- DiTraxx and iTraxx are always significant. Ergo, the credit market is a primordial factor for both dependent variables and particularly for Greece, Italy, Spain, Ireland and Portugal (iTraxx < DiTraxx). As a matter of fact, the credit market is a major component in pricing CDS and sovereign bonds.
Those observations lead Fontana and Scheirer to perform further analyses of the phenomena they observed. Therefore, they switched their initial set of variables before investigating on series cointegration. The list of new regressors is given as follows: Euro OverNight Index Average (EONIA), Implied volatility index (VIX), Idiosyncratic equity return (R), Slope of term structure (SLOPE) and Exchange rate uncertainty (USDVOL). Vol and Debt were kept within the second regression. EONIA is a different proxy for short rate. The significance of VIX for sovereign credit risk was shown by Pan and Singleton (2007) and replaces iTraxx and RA.
R is meant to represent country’s economic state, thus is expected to lower country’s spreads. SLOPE is the difference between the ten-year euro swap rate and the three-month Euribor rate. Due to the negative correlation between SLOPE and credit spread as derived by Longstaff and Schwarz, country’s spreads are expected to decrease as SLOPE rises. The increase of USDVOL should be mirrored in an increase independent variables. The aforementioned regressor reflects the fact that contracts are denominated in US dollars. The same group of dummies (D) present in equation (1) is part of the second regression.
The second equation summarising Fontana and Scheirer’s findings is given below:
In Figure 3, the ECB’s advisers focused solely on the second period given that market pricing was less linked to fundamentals in equation 1. Some regressors’ significance confirms Fontana and Scheirer’s hypotheses. Indeed, SLOPE is relevant for both dependent variables and has got roughly the same impact. The CDS spread of Greece, Italy, Portugal, Spain and Ireland is affected by USD_VOL, while the other sample members are not.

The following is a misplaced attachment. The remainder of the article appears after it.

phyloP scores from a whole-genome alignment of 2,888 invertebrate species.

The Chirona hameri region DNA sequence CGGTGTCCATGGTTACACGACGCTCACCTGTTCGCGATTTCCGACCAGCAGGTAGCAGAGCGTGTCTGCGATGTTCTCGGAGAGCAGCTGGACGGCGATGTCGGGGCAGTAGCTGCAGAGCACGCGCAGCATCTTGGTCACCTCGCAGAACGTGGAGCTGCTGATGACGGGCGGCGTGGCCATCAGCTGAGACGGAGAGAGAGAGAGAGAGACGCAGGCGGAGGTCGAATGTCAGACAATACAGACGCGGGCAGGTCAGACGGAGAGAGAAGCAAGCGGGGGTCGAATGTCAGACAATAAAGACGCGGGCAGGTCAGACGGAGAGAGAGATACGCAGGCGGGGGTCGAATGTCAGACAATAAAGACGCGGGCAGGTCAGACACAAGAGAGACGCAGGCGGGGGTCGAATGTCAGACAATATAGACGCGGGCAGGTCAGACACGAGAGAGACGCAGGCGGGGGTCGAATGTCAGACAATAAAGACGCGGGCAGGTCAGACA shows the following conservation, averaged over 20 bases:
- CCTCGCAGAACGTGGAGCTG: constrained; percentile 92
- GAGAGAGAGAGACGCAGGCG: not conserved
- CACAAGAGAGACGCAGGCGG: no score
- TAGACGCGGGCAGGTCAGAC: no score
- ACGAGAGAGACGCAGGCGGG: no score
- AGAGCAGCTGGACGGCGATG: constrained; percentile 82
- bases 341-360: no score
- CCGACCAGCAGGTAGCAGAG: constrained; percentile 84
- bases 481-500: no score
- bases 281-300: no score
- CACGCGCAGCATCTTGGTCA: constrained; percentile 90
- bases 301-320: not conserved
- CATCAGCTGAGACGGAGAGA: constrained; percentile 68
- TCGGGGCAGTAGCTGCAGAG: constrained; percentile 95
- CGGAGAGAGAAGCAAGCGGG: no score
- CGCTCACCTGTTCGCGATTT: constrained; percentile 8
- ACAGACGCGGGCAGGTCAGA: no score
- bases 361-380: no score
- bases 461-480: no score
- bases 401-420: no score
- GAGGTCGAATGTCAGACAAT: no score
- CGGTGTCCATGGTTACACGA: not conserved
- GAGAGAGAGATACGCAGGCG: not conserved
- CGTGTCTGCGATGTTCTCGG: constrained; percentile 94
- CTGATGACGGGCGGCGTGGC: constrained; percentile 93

Surprisingly, R does not have any influence. This irrelevance could be caused by the fact that national stock exchanges in Europe are all linked to Euronext and hence any potential effects of R is cancelled out.
As the last step of their research, they measured the adjustment process between the dependent variable. A vector equilibrium correction model (VECM) was used to complete that task. VECM allows one to analyse how two cointegrated series behave in the long run. The Augmented Dickey-Fuller test (ADF) was applied on the ten series, and it turned out that the series were integrated once. The dynamics of CDS and bond spread changes in the short term are derived by equations 3 and 4, whereas equation 5 is the long run equation describing deviations of CDS and yield spreads:
The results of the cointegration analysis are reported in Figure 6.
Figure 6 provides the outcome of the test only for the second subsample. Fontana and Scheirer drew a relevant conclusion that tends to confirm the hypothesis suggested by D’Agostino and Ehrmann.
The explanatory variable (negative) is not rejected by Germany, France, the Netherlands, Austria and Belgium, but it is statistically insignificant for Greece, Portugal, Ireland, Spain and Italy. Concerning the story is the exact opposite. These facts mean that the determination of the spot price takes place in the cash market for the first group of countries, while the derivatives market sets the tone for the second one.